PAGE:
BEIRUT (Reuters) - A year after declaring his caliphate, it is clear that the secret of Abu Bakr al-Baghdadi’s success is the army and state he has built from the remnants of Saddam Hussein’s military, and the allegiance he has won or coerced from alienated Sunni Muslims in Iraq, Syria, and beyond.
In that year, the self-appointed caliph has expanded his turf from eastern Syria and western Iraq to include adherents in pockets of war-racked Libya and Egypt’s lawless Sinai peninsula.
He has set his sights on Saudi Arabia, birthplace of Islam, and his Islamic State has launched an online magazine for Turks, who have volunteered for his jihad in hundreds if not thousands.
His speeches, freighted with Koranic verses ripped from their context and loaded with hadith - sayings attributed to the prophet, many regarded as spurious – sound more like sermons.
The recruiting drum he beats is loud and clear: summoning his followers to a pitiless jihad against Shi’ite heretics, Christian crusaders, Jewish infidels, and Kurdish atheists. He berates Arab despots for defiling the honour of Sunni Islam.
His message is this: Where Iraq’s rulers could not prevent the 2003 U.S.-led invasion that delivered the country into the hands of Shi’ites, and were unwilling to mount a jihad against Alawite minority rule in Syria, much less deliver Jerusalem from Israel, Islamic State will now lead the way.
In this pseudo-religious and sectarian narrative, the IS jihadis are on a divine mission to redeem a fallen Arab world by fire and the sword – as shown in its videos of beheadings and immolations.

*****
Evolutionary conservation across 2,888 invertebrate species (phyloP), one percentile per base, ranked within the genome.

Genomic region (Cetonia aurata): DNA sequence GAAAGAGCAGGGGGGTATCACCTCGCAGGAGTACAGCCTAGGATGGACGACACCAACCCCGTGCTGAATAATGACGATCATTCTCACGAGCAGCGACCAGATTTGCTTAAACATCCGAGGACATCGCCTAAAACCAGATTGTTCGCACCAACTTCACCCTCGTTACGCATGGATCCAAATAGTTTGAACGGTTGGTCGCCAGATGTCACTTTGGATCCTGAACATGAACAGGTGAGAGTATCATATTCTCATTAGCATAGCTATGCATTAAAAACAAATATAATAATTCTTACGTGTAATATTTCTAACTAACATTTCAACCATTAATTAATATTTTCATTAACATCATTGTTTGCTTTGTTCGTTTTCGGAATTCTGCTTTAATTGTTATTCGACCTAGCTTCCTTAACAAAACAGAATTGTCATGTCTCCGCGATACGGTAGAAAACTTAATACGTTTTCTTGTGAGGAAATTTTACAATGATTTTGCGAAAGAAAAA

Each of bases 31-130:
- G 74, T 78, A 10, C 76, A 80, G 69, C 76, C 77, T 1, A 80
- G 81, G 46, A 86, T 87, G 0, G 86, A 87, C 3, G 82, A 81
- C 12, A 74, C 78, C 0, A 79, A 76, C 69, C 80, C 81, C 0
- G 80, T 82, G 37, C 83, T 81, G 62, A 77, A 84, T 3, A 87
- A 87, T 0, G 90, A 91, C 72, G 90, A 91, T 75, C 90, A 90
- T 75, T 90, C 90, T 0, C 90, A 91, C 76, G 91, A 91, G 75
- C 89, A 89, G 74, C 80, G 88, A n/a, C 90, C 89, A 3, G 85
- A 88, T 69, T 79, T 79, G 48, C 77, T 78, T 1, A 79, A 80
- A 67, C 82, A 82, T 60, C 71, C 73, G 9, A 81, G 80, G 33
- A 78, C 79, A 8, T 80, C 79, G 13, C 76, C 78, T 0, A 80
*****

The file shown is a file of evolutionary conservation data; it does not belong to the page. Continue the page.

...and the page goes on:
Other factors are critical to IS success. Beyond the alliance of Saddam loyalists and Islamist extremists born of the Iraq war, Baghdadi relies on local Sunnis and their tribes, whereas his jihadi precursors relied more on foreign fighters.
Despite thousands of foreign volunteers, jihadist ideologues say IS forces are 90 percent Iraqi and 70 percent Syrian in its two main strongholds, where they have about 40,000 fighters and 60,000 supporters.
Baghdadi, who forged links with Saddam’s Baathists while a prisoner during the U.S. occupation, also claims descent from the Prophet Mohammad and his Quraishi tribe – a heritage that allows him to assert that “we are the soldiers of the mission declared by the Prophet”.
Abu Mohammad al-Maqdisi, the jihadi theorist who was the spiritual mentor of Abu Mussab al-Zarqawi, the Jordanian leader of al Qaeda in Iraq killed by an American air strike in 2006, says that before it took over swathes of Syria and Iraq, IS wiped out almost all other Islamist and Sunni rivals.
It gave them the choice of death or repentance, and declared war on its al Qaeda-allied rival in Syria, the Nusra Front.
“They now consider the Nusra Front apostates,” Maqdisi says in an online publication. “Abu Bakr (al-Baghdadi) is Iraqi, has a popular base in Iraq (and) he has Iraqi tribes with allegiance to him, while Abu Mussab (Zarqawi) was Jordanian and surrounded by foreign fighters.”
“They are winning militarily because they are depending on former Baathist officers who know their ground”, Maqdisi says. But in the end they rely on fear.
Abu Qatada al-Filistini, another al Qaeda-linked ideologue who with Maqdisi has signed a fatwa declaring it legitimate to fight IS, says “this state is advancing because of the military, security and intelligence background of its leadership which seeks to impose a state of terror”.
“They impose their authority, with blood, with the sword.”
The former al Qaeda godfathers – Maqdisi who had ties to Ayman al-Zawahiri, Osama bin Laden’s successor, and Abu Qatada, deported from London to face terror charges in Jordan after a long court battle – see differences and similarities between IS and al Qaeda, the movement Baghdadi has now eclipsed.
Unlike al Qaeda, which only established a tenuous ‘emirate’ under the U.S. occupation before it was driven out of Anbar province, Islamic State is putting down roots. But Abu Qatada argues that it may contain the seeds of its own destruction.